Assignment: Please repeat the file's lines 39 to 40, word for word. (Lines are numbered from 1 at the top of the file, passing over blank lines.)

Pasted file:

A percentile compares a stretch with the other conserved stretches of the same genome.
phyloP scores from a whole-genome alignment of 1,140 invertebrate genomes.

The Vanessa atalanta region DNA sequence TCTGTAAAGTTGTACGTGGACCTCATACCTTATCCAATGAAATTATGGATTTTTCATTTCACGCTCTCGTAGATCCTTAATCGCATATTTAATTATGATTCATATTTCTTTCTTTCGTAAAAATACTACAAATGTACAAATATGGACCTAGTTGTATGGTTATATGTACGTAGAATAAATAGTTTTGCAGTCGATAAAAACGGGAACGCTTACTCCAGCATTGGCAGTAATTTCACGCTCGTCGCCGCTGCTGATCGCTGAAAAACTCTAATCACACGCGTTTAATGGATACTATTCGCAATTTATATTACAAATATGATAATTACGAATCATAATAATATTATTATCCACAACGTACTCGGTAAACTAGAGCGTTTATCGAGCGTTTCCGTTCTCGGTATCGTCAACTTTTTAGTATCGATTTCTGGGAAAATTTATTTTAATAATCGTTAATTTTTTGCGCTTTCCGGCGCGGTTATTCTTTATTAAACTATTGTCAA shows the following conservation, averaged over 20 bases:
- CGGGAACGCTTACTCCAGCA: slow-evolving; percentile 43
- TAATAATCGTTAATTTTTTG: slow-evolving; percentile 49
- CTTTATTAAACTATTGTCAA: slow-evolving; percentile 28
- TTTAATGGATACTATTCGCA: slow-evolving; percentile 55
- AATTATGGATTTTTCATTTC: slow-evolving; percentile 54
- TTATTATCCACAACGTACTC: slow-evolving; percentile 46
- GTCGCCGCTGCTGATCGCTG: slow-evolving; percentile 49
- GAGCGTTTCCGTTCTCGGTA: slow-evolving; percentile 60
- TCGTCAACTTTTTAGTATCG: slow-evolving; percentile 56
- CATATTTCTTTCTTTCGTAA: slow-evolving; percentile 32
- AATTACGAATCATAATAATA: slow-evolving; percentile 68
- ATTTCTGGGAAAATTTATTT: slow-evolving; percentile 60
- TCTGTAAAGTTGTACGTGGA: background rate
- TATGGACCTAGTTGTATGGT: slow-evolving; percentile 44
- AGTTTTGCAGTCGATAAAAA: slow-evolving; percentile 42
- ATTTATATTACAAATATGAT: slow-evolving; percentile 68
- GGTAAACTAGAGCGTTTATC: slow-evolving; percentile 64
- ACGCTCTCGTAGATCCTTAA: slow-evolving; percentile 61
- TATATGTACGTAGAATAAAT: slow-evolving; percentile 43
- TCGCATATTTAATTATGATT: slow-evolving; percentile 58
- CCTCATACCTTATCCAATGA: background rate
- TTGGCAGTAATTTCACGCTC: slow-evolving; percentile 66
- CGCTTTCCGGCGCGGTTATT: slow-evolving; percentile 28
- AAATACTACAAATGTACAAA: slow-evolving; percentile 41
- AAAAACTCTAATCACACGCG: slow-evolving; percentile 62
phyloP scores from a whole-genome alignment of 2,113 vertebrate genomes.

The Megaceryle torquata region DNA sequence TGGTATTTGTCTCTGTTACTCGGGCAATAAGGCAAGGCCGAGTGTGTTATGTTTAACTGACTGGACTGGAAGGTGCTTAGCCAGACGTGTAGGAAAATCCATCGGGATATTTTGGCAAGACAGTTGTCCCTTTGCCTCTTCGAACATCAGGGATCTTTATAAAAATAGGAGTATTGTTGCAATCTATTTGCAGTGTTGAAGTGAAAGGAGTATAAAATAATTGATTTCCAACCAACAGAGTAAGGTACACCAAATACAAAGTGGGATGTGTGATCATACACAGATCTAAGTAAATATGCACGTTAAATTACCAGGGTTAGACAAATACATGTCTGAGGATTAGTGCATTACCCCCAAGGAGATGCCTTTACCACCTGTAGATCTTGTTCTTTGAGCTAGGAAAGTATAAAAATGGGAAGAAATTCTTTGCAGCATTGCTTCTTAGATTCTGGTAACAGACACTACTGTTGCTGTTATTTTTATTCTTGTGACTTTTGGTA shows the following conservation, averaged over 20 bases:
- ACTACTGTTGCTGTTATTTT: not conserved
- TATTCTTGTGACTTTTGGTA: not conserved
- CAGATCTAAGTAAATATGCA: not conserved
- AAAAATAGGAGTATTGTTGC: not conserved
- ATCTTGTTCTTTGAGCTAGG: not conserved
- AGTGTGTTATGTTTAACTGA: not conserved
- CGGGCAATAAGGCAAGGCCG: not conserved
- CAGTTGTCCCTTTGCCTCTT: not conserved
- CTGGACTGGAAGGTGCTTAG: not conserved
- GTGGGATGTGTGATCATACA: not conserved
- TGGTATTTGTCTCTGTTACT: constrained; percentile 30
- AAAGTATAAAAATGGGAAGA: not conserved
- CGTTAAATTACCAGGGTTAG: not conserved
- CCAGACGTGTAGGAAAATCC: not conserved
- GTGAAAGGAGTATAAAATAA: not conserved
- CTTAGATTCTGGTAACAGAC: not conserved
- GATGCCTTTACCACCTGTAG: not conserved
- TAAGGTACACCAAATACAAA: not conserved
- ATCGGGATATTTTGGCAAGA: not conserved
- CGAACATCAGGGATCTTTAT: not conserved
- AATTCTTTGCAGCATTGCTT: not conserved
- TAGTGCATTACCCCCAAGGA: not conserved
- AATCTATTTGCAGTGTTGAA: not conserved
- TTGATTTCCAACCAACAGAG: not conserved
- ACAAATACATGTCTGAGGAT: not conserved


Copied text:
- CTGGACTGGAAGGTGCTTAG: not conserved
- GTGGGATGTGTGATCATACA: not conserved